The Impact of Systemic Racial Inequities on Asthma
Taylor Kaiser, PharmD
Minnesota Community Care
Background: While Minnesota is consistently ranked as one of the most livable states, it also ranks as one of the worst states for Black, Indigenous, and People of Color (BIPOC) to live in according to Schuler et al., 2022, in terms of unemployment rate gaps, income inequality, homeownership/housing quality disparities, increased exposure to pollution, reduced life expectancy, and much more. Each of these factors are part of a person’s social determinants of health. Looking deeper at increased exposure to pollution alone impacts a variety of conditions like ischemic stroke, lung cancer, hypertension, atrial fibrillation, and heart disease. Parfieniuk’s 2022 report focuses specifically on the links between asthma, air pollution, and systemic racism in the Twin Cities. While these disparities and racial injustices are well known, little has been done to act on mitigation and adaptation strategies which address the underlying racial, class, and income disparities in Minnesota.
Evidence and Discussion: Schuler et al., 2022, notes that Minnesota’s first racial covenant, a clause incorporated into property deeds to prevent non-White individuals from being allowed to buy or occupy land, occurred in the 1910s. From the 1930s onward, redlining practices increased as BIPOC were denied home loans/insurance in certain areas. According to Parfieniuk, I-94 was intentionally built through St. Paul’s predominantly Black Rondo neighborhood in the 1950s. In the 1960s, I-35W was built through a Black south Minneapolis neighborhood. Today, the racial distribution of Minnesota residents has changed little and air pollution maps show that these freeways produce significant pollution in these historically Black Twin Cities neighborhoods. Ninety-three percent of Minnesotan BIPOC live in an area above the Minnesota Pollution Control Agency’s air quality risk recommendation compared to the 51% statewide average. In 2015-2018, asthma emergency department visit rates were two to five times higher in these historically Black neighborhoods, as reported by Parfieniuk. Indigenous Minnesotans experience over double the rate of asthma than White Minnesotans, and Black Minnesotans are six times more likely to die from asthma than White Minnesotans. While compounding climate change factors and historical injustices have larger impacts still permeating the Minnesota community today, the disparities in asthma control alone demonstrates the need for change in policy.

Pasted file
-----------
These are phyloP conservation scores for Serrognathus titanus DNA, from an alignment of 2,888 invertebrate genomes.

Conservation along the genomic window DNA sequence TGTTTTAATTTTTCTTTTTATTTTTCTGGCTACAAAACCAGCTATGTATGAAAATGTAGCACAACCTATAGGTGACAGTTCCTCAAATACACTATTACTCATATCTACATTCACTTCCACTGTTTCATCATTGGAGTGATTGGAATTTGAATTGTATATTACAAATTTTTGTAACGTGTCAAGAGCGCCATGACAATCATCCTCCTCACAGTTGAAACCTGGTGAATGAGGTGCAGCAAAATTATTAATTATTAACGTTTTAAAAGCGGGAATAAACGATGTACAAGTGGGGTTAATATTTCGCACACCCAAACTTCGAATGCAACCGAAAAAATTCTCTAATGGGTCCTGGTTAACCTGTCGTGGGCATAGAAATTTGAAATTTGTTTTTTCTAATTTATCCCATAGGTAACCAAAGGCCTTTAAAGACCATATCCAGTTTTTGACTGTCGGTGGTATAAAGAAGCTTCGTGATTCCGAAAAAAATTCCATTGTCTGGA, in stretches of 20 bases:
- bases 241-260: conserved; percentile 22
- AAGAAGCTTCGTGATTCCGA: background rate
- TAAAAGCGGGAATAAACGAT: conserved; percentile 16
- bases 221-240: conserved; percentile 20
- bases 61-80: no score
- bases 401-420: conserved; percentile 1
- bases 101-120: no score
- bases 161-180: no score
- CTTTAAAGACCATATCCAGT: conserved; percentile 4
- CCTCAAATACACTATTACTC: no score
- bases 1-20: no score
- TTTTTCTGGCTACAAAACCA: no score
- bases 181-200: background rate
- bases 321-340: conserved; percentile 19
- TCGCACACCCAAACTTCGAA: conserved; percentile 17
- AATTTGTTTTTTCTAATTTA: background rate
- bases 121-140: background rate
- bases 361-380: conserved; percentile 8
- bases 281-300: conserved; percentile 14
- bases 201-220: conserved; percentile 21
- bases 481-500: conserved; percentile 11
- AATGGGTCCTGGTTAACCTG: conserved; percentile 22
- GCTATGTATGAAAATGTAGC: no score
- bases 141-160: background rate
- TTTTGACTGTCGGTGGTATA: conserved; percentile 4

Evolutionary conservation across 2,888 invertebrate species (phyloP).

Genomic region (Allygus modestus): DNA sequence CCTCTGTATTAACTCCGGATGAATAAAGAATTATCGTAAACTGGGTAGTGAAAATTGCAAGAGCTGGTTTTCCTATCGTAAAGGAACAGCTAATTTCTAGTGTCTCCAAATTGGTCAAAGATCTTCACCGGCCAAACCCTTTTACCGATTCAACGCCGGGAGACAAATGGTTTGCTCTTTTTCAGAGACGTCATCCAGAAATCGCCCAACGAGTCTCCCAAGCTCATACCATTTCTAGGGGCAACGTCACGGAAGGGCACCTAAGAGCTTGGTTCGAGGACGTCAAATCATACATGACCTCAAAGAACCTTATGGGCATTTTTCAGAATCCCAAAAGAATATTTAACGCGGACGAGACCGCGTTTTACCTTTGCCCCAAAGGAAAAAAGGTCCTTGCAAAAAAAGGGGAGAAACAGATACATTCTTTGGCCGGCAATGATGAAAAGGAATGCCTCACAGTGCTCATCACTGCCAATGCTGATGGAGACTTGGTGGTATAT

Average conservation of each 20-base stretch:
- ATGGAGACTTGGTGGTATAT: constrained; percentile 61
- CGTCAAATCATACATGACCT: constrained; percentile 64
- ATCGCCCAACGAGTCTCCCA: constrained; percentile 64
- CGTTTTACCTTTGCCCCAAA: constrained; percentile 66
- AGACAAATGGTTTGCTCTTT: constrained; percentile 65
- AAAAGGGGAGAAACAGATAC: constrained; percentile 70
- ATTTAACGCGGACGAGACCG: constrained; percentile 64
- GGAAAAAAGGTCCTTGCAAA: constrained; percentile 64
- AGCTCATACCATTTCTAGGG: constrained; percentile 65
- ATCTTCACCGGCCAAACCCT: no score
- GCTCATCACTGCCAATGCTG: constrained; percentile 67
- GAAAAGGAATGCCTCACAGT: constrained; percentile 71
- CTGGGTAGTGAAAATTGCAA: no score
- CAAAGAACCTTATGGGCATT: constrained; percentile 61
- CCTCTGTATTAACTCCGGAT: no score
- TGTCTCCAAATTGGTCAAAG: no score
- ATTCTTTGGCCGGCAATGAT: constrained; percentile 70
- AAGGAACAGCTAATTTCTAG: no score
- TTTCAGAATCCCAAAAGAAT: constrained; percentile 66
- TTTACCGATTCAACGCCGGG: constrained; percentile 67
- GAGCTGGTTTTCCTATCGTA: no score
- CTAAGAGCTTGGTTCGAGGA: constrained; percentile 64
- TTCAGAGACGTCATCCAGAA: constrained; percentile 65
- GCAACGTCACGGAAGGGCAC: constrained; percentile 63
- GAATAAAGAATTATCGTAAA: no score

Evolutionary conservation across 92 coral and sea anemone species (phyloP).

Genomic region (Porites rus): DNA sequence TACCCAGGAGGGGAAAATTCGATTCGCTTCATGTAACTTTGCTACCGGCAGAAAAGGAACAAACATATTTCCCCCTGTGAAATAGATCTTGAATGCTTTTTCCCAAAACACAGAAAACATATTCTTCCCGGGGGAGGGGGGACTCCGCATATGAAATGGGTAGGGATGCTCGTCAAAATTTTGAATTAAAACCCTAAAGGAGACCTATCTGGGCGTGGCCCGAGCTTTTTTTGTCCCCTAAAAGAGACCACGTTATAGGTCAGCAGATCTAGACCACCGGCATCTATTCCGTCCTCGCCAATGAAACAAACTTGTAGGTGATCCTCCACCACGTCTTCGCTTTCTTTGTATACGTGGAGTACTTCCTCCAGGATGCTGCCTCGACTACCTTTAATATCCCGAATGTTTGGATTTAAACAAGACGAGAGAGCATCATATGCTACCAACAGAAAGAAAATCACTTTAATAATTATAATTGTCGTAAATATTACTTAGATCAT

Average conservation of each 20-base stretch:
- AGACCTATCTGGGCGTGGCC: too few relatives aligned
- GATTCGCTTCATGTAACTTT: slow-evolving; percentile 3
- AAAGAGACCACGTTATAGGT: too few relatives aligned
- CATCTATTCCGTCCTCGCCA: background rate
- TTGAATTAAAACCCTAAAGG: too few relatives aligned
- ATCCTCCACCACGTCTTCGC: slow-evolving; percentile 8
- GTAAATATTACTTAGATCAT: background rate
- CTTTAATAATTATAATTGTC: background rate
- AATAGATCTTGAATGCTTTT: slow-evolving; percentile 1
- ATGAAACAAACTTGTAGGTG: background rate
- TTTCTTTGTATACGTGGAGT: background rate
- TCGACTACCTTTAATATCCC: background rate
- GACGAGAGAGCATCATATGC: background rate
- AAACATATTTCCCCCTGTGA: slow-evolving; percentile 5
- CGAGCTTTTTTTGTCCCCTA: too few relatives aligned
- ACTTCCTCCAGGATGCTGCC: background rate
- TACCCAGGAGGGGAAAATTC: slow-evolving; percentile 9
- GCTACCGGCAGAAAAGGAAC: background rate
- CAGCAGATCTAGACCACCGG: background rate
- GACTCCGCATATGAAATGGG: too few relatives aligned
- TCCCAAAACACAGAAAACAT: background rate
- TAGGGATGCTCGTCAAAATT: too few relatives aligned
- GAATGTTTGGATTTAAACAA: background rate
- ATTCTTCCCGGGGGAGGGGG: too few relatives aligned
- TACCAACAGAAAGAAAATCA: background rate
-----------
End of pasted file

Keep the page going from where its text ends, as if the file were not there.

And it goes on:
Clinical Impact: Health professionals are in a great position to invest in their local communities and organizations, use their voices to support climate justice and equity policy, and bring patient stories to legislators.It is important for health professionals to educate themselves on these underlying disparities in order to recognize how their patients’ social determinants impact their health. Schuler et al. recommends health professionals promote policies that invest in neighborhoods hit hardest by climate change and reduce social inequities, such as the Next Generation Climate Act. This Act would update Minnesota’s current climate goals with a commitment to provide jobs and business opportunities within the clean energy sector to people living within at-risk communities, prevent further climate change, and invest in the neighborhoods most impacted (and least responsible) for climate change. Other local resources to address climate justice include Minnesota’s Climate Action Framework, Twin Cities Boulevard, the East Phillips Neighborhood Institute, 100%MN, and Community Members for Environmental Justice. Per Parfieniuk, one policy proposal that includes wind energy in the energy grid and increases use of plug-in electric vehicles would reduce environmental health impacts by 50%. With these actions, systemic racial inequities leading to poor public health can start to be corrected, allowing for all people in Minnesota to live in healthy communities.
- Schuler K, Grant SL, Kim A, et al. Climate Justice and Public Health in Minnesota: Equitable solutions to the Climate Crisis. Health Professionals for a Healthy Climate; 2022.
- Parfieniuk U. Asthma and Air Pollution Emissions in the Twin Cities. Published June 8, 2022. Accessed July 29, 2022. https://storymaps.arcgis.com/stories/64edd9dd368e4c16885f20504a172818.